It is something to think about.. I know the city will want their $ and there would be some course like "How not to poison your customers" followed by 5 yes/no questions, but from what I'm seeing, real artisan bread is getting hot, pardon the pun..

                      I know that once you get involved in whatever you notice that there is more around than you had realized.

                      Like seeing that 1973 lime green AMC Gremlin or 1975 Paser and then seeing it over and over, Deja vu!

                      Bread is like that only in a good way..



                      • #12
                        Re: More Bread, screwing with proof times, and blow-outs

                        It is something to think about.

                        I could see it being a neat sideline. I'm pretty sure I'd have a tough time justifying (from a financial standpoint) the idea of not working on Fridays as an attorney so I could bake bread and sell at a farmer's market saturday. That being said, I could see doing it a few times to see how it goes and maybe seeing if one of my daughters were interested in helping out and giving selling a shot. I like my saturdays around the pool too much to spend them at a farmers market...but I would do the baking.



                        • #13
                          Re: More Bread, screwing with proof times, and blow-outs

                          What sorts of firewood do you have in your area, I'm currently burning Almond, but would burn Citrus if I had a choice..



                          • #14
                            Re: More Bread, screwing with proof times, and blow-outs

                            The big three in this area are oak, avacado, and eucalyptus.

                            Oak is generally pretty pricey although I can get it for 150 a cord right now from a farmer friend who is changing some orchard stuff around, clearing areas, etc. Don't know how long that will last. I've paid as much as $275 in the past.

                            It's funny you say that about citrus. We have tons of lemon orchards in this area and after about ten years or so production drops off and most guys will plow them up and replant. So quanities of it are available from time to time. That being said, as far as I know, I have never burned it. But that same farmer friend of mine took out a few hundred acres of lemons last year which were past their prime. He's offered me all the cords I want for $150 each split and delivered to my driveway. I've got a cord coming tomorrow.

                            I hear people say bad things about Eucalyptus but I think it is probablly my favorite wood. Contrary to what I have read on the net, it is not smokey at all. I am burning oak right now and the oak is most definitely putting off more smoke than well seasoned euc. I smell absolutely no funky oils or aromatics. The issue may be simply one of seasoning, or it may be the particular variety. But here in southern cal we have vast quanities of Euc that were origionally brought over from Austrailia for railroad ties. They were then planted as wind breaks in all the ag areas. So the stuff is everywhere. I have been burning it my entire adult life and it's great in my opinion. The BTU's per cord on Euc is higher than anything but white oak. It is super dense and burns forever.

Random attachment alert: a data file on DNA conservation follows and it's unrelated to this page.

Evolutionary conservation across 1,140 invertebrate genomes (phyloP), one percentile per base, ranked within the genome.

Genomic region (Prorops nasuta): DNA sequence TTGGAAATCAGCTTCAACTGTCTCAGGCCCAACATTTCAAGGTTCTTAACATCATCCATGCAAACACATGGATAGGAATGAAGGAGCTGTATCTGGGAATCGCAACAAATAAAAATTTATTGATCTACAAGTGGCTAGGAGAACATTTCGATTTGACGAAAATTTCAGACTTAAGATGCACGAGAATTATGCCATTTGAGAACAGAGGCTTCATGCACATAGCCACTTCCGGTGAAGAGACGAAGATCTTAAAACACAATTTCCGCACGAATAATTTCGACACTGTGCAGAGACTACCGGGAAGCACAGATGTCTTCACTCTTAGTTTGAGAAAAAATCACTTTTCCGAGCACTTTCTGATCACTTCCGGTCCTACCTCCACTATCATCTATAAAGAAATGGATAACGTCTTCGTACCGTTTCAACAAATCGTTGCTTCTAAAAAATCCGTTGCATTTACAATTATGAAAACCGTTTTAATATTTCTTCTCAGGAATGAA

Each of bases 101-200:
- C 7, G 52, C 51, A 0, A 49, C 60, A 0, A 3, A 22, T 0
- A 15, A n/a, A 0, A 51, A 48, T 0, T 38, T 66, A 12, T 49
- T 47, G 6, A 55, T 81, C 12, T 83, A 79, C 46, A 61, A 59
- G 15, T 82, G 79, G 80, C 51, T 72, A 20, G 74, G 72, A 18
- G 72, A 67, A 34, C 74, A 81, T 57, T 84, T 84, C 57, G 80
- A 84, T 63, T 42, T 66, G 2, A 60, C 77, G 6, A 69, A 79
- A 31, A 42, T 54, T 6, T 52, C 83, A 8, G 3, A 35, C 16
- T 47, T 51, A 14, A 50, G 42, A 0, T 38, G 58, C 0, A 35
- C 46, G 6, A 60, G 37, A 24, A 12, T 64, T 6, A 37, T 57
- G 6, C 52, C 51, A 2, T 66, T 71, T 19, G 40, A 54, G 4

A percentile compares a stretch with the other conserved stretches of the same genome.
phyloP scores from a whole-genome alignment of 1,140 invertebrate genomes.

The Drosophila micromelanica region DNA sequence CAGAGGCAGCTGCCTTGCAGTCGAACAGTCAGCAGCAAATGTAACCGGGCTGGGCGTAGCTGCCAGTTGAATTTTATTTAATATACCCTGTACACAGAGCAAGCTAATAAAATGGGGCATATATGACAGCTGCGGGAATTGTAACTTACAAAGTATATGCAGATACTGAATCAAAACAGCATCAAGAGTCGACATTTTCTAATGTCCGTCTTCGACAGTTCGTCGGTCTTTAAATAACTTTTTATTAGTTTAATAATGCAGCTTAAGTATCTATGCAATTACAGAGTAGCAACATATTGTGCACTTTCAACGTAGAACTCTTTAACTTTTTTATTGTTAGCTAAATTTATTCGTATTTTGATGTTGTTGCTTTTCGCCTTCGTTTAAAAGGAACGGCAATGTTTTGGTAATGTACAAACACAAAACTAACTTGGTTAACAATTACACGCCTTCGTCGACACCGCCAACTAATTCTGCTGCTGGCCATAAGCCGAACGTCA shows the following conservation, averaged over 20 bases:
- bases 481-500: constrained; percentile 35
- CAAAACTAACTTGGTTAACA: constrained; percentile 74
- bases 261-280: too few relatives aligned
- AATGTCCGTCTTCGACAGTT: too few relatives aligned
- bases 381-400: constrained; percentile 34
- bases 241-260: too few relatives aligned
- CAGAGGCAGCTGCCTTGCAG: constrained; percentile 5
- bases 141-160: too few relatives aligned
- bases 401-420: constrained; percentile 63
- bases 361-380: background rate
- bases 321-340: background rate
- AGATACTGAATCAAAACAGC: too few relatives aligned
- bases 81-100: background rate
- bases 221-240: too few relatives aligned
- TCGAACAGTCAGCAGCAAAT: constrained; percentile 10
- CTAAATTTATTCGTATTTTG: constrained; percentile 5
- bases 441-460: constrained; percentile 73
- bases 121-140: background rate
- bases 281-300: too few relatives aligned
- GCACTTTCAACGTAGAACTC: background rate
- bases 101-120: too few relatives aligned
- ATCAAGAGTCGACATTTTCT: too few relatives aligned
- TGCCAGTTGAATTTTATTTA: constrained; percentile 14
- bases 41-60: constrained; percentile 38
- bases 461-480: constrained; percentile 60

Avocado burns bright, but doesn't last very long. I like cooking with it though but have never done so in a WFO.

                            Before I realized that my farmer buddy had oak and lemon available at 150 per cord for me, I told my gardner to be on the look out for good wood. So yesterday he pulls up and tells me that he got his hands on two-plus cords of some kind of non-fruiting pear tree wood. He said if I paid for the rental of the hydraulic splitter and paid his laborer's hourly, I could have it for free. The splitter is about sevety-five bucks for the day. I figure the laborer will be about $125 for the day. So that's more than two cords for a couple hundred. It's green, but I can let it sit for a year.

                            So now I have a 3/4s of a cord of oak on the side yard. I have two cords of pear sitting in the driveway waiting to be split this weekend. And I have a cord of split, seasoned lemon arriving tomorrow. Obviously, a lot more wood than I need but it all sort of fell on me at once.

                            I'm curious to see how the pear and lemon do.



                            • #15
                              Re: More Bread, screwing with proof times, and blow-outs

                              I was hoping to hear that some Citrus was around in your area.. I guess my attachment to citrus relates to all of the fireplace fires that we had when I was a child were citrus. The smell of the wood burning brings back great memories.. With your recommendations I'll give a load of Euc a try and I may have to journey north to bring home a load of lemon or orange..